Erie Bayfront Parkway, Pennsylvania

staff | TPIN

Status: Study and review
Original proposed cost: $66 million to $100 million

In the early 1990s, the Pennsylvania Department of Transportation (PennDOT) built the Bayfront Parkway, a two-lane road connecting Interstate 79 with the Lake Erie bayfront of Erie, Penn. The highway was pitched as needed to spark redevelopment of an area suffering from economic decline. As one area business owner explained in an article in the Erie Times-News, “the bayfront highway will pull in all the traffic from Pittsburgh on I-79 and bring it right to us.” 

Thirty years later, after a few major projects such as construction of a convention center and later the associated hotels, the revitalization of Erie’s bayfront finally appears to be underway with multiple projects at once. However, the Bayfront Parkway has become an impediment, rather than an asset, to that revitalization, and especially to Erie residents’ ability to participate in and benefit from it. The road remains largely used as a high-speed bypass of downtown Erie’s street grid. Unfriendly and dangerous to pedestrians and cyclists, the parkway represents a barrier between the bayfront and the city’s downtown and flanking neighborhoods. 

Now, PennDOT is pursuing an expensive redesign of the highway focused on further clearing the way for car traffic through the area – a project that some residents believe will again spend vast sums of public money without reconnecting the city with its bayfront. 

The value of a highway along the bayfront has been questioned by local residents from the very beginning. The highway’s original 1984 draft environmental impact statement summarized public comment about the project, finding that “many residents expressed a general concern over whether the project is really needed” and suggested that the money spent on the highway could be “used for other things such as railroad service, fixing potholes and streets in general, or social programs.”

Community concerns continued after the highway was completed, and especially once connected at its eastern end to a new freeway linking it to I-90 in 2005, enabling the parkway to be used as a bypass. In the mid-2000s, PennDOT commissioned a study of the highway and solicited feedback from local residents and stakeholders. Among the problems identified were that the road was seen as “unsafe for pedestrian travel” and “isolates residents from waterfront.” Excessive speeds on the road were also a concern. A previous 2005 study found that Erie’s highway network was overbuilt, showing that “east-west movements through Erie require approximately seven to eight lanes of arterial roadway, and there are presently 15 lanes available.”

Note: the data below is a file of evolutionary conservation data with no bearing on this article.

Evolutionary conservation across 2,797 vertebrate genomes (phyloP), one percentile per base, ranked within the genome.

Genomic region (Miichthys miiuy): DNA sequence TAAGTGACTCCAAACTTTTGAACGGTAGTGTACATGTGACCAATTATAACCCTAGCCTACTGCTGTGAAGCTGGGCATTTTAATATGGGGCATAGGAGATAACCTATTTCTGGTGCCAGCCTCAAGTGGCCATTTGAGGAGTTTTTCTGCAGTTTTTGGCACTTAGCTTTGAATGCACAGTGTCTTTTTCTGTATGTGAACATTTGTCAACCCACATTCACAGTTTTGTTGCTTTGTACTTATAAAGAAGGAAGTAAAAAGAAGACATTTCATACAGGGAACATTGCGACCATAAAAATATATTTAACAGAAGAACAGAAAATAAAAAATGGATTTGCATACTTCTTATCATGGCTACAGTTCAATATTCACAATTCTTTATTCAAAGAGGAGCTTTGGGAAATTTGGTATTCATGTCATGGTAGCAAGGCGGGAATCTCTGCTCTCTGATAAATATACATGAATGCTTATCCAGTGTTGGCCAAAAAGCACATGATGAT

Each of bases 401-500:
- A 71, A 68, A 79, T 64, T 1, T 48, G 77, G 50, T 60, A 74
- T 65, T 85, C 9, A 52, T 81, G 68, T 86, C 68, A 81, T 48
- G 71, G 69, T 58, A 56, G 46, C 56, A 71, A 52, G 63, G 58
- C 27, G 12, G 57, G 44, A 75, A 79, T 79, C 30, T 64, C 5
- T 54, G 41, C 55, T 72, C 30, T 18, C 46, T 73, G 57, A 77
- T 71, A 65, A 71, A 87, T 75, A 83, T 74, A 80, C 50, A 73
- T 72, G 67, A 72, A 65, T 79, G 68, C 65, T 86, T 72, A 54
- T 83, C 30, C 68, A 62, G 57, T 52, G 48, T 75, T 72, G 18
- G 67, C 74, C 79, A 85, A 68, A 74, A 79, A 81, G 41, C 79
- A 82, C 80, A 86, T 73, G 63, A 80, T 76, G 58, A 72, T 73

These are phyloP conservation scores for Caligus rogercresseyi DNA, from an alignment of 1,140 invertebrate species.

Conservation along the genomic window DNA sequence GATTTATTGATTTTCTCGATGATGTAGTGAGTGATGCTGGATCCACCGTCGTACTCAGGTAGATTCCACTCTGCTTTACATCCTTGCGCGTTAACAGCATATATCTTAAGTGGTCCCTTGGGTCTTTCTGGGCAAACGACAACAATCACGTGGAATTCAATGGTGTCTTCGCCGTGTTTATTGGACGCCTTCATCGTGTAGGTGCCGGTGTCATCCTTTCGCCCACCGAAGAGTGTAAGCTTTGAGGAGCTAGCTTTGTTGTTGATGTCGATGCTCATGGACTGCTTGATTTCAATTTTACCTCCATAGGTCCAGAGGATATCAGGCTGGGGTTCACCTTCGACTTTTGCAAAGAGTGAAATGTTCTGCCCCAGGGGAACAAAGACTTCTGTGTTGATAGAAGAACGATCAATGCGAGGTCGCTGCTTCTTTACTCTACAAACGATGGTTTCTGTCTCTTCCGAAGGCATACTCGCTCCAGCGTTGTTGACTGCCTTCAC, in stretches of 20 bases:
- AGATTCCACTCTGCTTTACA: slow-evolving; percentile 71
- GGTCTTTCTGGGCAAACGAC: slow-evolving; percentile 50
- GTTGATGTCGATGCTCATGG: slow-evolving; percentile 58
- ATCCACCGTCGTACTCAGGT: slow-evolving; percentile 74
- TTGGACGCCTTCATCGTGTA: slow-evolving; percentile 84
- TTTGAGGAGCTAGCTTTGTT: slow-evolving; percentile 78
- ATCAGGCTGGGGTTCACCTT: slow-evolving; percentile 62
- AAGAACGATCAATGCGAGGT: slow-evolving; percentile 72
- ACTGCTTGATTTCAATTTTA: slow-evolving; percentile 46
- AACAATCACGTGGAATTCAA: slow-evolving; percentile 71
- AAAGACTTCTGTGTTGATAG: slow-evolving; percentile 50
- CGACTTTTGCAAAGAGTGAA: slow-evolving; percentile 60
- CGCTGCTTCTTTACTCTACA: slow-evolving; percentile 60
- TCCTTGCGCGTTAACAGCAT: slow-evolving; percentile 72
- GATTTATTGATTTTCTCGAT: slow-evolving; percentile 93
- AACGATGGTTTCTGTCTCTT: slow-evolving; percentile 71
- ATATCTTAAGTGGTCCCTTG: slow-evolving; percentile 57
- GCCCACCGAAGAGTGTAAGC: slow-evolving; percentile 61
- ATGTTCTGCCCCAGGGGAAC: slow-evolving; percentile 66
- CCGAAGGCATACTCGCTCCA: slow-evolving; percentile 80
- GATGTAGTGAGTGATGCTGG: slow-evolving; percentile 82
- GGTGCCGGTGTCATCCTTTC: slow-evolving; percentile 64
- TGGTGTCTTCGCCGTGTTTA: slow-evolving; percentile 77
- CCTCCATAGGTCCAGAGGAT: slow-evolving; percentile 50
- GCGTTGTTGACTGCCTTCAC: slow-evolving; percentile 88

Planning studies in the mid-2000s advocated for diverting through traffic off the parkway and onto other roads and streets, with one 2005 study suggesting converting much of the parkway to a boulevard with slower speeds. 

Instead, PennDOT has proposed a plan with a cost of as much as $100 million that claims to “improve the pedestrian, bicycle, transit, and passenger vehicle connection” between the city and the bayfront while “improv[ing] future congestion,” but the proposed design instead actually focuses on expensive measures to separate vehicles and pedestrians that could increase vehicle speeds and attract more bypass traffic.

Included in the project are a new underpass with freeway-style exits beneath State Street – one of the main connections between the bayfront and downtown Erie – as well as other pedestrian bridges, and new two-lane roundabouts designed to prioritize vehicle travel. Rather than divert through traffic away from the parkway, PennDOT assumes that traffic on the road will skyrocket, with 80% of that traffic continuing to be drivers using the parkway to bypass downtown Erie rather than to access locations along the bayfront. Average daily traffic along the road is forecast to balloon from 16,000 vehicles a day currently to 29,000 vehicles per day by 2034 – an increase of 81%. That is despite the fact that traffic on the parkway actually declined between 2005 and 2018.  

The removal of surface crossings for pedestrians and cyclists reduces conflicts with vehicle traffic, but would also require people walking and biking to travel farther – and often cross long pedestrian bridges – to reach their destinations on the other side of the parkway. Furthermore, the greater level of traffic – if it materializes – will likely increase the noise and pollution burdens of nearby neighborhoods, including the predominantly low-income East Side neighborhood, whose already limited pedestrian access to the bayfront is unlikely to be significantly improved by the expensive project. 

In an effort to expedite the project, PennDOT applied for and received a categorical exclusion from review under the National Environmental Policy Act, eliminating the need for the agency to consider the full impacts of the proposal and to evaluate alternatives before commencing construction. The local chapter of the NAACP and the environmental organization PennFuture have filed suit against PennDOT and the FHWA to force a full environmental assessment of the project, consistent with federal law. EarthJustice is representing the organizations in the case. Meanwhile, local residents continue to advocate for a new vision for transportation in the area that prioritizes pedestrian and bicycle connections between the neighborhoods and the bayfront over one that aims to speed drivers through the area as quickly as possible.

Erie Bayfront Parkway

Erie Bayfront ParkwayPhoto by Pennsylvania Department of Transportation | Public Domain

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